Many Americans, in fact, cycle in and out of retirement. Some retirees grow bored and want stimulation from work. Others learn that their retirement income doesn’t stretch as far as they’d hoped. Or they lost savings or home equity in the recession. You, too, may want to work again after being retired for a while — and you won’t want to move to find it.

In addition to all that, a town with plenty of living wage jobs is a healthy, livable town with a strong economy — the best kind of place to live.

4. Excellent medical care

It’s self-evident, but it’s worth saying: Older people consume more medical care. And they often require care from specialists and facilities specializing in, for example, orthopedic care and geriatric care (and doctors who’ll take your insurance). Find out if your destination has what you need by talking with people and calling providers.

5. Proximity to your family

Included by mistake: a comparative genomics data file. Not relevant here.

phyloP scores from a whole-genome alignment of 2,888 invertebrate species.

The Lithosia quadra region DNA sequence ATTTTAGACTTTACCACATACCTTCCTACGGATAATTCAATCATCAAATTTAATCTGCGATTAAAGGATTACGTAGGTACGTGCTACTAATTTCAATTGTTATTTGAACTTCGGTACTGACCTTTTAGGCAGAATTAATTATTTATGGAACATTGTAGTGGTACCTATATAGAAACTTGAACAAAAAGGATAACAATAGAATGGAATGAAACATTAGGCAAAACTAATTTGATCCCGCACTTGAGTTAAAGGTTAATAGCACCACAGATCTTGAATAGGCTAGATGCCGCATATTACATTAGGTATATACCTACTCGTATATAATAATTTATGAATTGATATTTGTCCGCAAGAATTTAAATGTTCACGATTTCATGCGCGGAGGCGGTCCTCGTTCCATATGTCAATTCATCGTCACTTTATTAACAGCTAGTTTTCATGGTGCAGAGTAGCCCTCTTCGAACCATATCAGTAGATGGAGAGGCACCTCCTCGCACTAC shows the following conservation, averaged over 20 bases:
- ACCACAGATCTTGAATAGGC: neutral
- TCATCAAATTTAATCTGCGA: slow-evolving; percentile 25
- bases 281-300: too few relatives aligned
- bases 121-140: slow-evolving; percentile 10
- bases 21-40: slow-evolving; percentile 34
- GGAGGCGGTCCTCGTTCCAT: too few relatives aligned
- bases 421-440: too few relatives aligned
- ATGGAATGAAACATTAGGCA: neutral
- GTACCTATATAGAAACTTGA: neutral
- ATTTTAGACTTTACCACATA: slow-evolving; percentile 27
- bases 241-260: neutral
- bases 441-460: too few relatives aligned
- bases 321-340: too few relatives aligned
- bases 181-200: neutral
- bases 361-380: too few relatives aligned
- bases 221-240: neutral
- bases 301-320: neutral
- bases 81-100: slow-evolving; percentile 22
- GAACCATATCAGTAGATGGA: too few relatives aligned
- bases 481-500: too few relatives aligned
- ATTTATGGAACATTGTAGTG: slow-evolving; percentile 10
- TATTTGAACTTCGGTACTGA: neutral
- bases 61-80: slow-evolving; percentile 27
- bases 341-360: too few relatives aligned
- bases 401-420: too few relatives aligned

Being near family when you retire isn’t crucial, and it isn’t for everybody. But even if you don’t mind not seeing family members for extended periods of time, think about the fact that your children or loved ones may one day need to take an active role in your care, perhaps even becoming your caregivers. Great distances make caregiving stressful and often agonizingly difficult for adult children who are also raising families and working.

6. Public transportation

Younger retirees don’t usually give a thought to the availability of transportation. They’re accustomed to hopping into cars and going where they wish, when they wish. But that independence and freedom rarely lasts forever. If you intend to stay in a new community as you age, you may eventually want to use buses, trains, light rail, cabs and ride-sharing companies. Assure yourself, long before you need it, that your new town has plenty of ways to get around.